March 30, 1991 - From the March, 1991 issue

Water Hookups: Yaroslavsky’s 1991 Slow-Growth Initiative?

Growth and water, two frequently linked theme’s in Los Angeles history, have been reunited once again this winter as the drought has worsened. The mandatory rationing ordinances in City Council have also brought proposals from Council members Ruth Galanter and Zev Yaroslavsky linking new development to the drought.

Galanter’s first motion would allow the prohibition of the issuance of new water hookups during a water emergency, with some exceptions. Her second motion would establish criteria for allocating water hookups, creating a list of priority projects similar to the City’s system for sewer hookup allocations.

Mayor Bradley weighed in with his own proposal, creating an interagency task force to recommend amendments to the sewer ordinance that would require all applicants for a building permit to offset some percentage of the water demand their development would create.

To make sense of the new growth politics of water, The Planning Report spoke with Councilman Zev Yaroslavsky about his own proposal for how new development should be affected by the drought.

“This is a temporary solu­tion; I don't intend it as a permanent means of growth control.”—Zev Yaroslavsky

Describe for our readers the problem you are trying to solve by linking new development to water hookups.

We are obviously facing a major water problem in this city, a problem caused not only by the drought but by an increase in demand for water. This demand increase is due to increases in population and new construction. If there had been no growth in population or construction over the last decade, water consumption actually would have decreased, because per capita water consumption has declined.

Our aqueduct system will not produce more water and we have no capacity to increase our supply in the short-run. So we have to deal with our water problem on multiple fronts, by rationing our existing users and by imposing tougher conservation measures.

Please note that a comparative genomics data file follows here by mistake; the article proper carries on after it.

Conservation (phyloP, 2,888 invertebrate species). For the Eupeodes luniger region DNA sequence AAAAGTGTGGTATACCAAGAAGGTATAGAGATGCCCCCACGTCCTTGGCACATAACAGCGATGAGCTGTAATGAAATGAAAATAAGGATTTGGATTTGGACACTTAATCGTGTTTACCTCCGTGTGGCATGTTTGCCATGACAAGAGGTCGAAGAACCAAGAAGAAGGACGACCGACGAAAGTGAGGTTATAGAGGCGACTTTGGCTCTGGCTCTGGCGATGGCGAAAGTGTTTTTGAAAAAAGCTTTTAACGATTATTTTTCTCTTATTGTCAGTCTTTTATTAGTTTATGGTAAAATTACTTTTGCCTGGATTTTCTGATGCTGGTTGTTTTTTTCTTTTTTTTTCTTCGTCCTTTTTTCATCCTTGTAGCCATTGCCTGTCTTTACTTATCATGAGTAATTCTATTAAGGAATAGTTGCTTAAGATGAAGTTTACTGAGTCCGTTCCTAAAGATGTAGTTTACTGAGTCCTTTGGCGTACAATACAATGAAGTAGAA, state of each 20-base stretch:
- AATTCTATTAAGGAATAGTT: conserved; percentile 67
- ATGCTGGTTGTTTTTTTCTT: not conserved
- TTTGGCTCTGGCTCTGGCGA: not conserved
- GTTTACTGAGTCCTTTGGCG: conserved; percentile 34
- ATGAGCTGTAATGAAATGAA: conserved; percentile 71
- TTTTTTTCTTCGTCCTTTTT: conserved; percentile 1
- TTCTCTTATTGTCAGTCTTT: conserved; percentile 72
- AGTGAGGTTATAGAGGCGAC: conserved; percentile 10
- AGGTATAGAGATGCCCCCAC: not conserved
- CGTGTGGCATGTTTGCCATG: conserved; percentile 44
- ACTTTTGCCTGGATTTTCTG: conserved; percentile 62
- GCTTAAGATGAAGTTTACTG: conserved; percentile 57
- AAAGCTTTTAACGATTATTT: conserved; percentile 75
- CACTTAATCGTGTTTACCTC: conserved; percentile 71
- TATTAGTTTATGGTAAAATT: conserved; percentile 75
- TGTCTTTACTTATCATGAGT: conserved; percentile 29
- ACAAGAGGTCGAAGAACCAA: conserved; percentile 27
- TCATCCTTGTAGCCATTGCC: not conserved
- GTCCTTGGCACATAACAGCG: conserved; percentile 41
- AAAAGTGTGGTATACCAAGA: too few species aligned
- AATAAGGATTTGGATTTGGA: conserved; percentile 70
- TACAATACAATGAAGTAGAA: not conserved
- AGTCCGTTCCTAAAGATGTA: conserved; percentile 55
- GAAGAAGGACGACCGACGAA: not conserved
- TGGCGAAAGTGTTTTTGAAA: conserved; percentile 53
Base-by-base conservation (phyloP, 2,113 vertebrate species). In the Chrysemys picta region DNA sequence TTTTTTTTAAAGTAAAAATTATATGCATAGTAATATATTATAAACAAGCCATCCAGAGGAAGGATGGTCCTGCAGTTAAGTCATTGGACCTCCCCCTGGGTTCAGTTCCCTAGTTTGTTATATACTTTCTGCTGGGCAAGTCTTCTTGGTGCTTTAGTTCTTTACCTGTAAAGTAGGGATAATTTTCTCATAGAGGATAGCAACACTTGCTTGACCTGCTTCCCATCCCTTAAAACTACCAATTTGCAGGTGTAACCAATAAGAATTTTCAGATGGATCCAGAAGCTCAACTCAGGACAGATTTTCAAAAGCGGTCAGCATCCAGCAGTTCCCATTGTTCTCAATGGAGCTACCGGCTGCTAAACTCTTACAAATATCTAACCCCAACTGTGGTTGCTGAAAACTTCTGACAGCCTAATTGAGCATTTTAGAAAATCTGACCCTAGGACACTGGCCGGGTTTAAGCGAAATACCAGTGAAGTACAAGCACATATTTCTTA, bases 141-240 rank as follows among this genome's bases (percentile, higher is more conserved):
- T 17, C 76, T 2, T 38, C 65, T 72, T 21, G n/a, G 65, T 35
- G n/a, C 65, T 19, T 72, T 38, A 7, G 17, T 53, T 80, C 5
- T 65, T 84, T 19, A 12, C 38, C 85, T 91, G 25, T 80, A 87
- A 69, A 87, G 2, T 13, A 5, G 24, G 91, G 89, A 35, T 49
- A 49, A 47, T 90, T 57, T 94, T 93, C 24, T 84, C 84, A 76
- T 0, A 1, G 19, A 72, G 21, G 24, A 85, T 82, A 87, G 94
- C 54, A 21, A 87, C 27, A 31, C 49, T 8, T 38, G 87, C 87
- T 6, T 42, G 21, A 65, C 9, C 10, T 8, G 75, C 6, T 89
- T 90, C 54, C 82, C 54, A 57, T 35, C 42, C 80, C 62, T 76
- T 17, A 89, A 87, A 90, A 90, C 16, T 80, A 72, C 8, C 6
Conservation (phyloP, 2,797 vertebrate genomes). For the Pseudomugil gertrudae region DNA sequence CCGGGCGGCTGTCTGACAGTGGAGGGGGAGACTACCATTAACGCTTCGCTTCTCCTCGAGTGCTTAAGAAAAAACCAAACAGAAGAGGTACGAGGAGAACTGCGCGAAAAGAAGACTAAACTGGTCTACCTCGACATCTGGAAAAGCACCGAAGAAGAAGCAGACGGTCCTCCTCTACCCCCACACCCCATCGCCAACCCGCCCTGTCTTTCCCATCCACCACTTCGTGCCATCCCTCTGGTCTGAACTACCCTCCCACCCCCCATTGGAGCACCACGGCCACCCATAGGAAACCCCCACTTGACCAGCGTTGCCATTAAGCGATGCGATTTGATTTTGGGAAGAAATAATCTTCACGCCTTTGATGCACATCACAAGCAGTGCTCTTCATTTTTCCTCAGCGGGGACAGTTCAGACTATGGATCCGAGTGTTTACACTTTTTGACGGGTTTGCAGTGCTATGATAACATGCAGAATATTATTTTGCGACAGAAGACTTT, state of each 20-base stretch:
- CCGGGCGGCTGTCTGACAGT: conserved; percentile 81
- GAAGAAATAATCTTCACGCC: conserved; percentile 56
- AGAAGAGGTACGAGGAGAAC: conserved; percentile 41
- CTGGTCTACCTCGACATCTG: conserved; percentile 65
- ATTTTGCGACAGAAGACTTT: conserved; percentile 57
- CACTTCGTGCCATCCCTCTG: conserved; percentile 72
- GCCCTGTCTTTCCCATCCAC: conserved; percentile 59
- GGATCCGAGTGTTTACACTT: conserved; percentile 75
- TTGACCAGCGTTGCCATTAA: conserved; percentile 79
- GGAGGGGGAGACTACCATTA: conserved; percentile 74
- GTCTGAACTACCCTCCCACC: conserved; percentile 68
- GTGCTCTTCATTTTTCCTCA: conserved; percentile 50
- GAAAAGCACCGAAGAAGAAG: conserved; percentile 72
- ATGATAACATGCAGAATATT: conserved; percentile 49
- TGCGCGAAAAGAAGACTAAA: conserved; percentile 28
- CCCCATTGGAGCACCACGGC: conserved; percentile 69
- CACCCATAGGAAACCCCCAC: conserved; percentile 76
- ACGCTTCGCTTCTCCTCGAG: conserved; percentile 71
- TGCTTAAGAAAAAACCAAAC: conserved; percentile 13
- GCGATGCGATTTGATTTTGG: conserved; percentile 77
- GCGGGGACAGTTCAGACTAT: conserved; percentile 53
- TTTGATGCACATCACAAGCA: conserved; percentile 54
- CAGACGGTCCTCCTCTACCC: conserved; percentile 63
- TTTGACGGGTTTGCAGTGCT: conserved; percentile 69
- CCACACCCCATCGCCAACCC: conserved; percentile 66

But part of our answer must be to look at our long-term demand: what is the carrying capacity for water in Los Angeles? This is not a quality of life issue: it is a life and death issue. The carrying capacity of any community is largely defined by where it can get its water. As William Mulholland said, “If we don’t bring the water, we won’t need it.” Today we’re on the flip side of that: if you bring the people, you’d better bring the water.

If you believe the reports that this is not a temporary drought but a semi-permanent condition, the people of this community will be asking why they should bear 100% of the water conservation burden so that new developments can proceed as if there is no crisis. That is a legitimate fairness question, an equity issue. So that is the environmental and political context for my proposal.

Could you outline what you are proposing?

Half of the growth in water consumption in the last decade is due to increased population and half of the growth is due to new construction. Since there’s nothing we can do to regulate the number of new babies in our homes, my proposal focuses on new construction.

We wanted to ask new DWP customers to bear a burden analogous to that of existing customers. If population and new construction together should bear the same burden as existing residents, and if we can’t do anything about population, we would assess new construction twice what we ask current customers to do.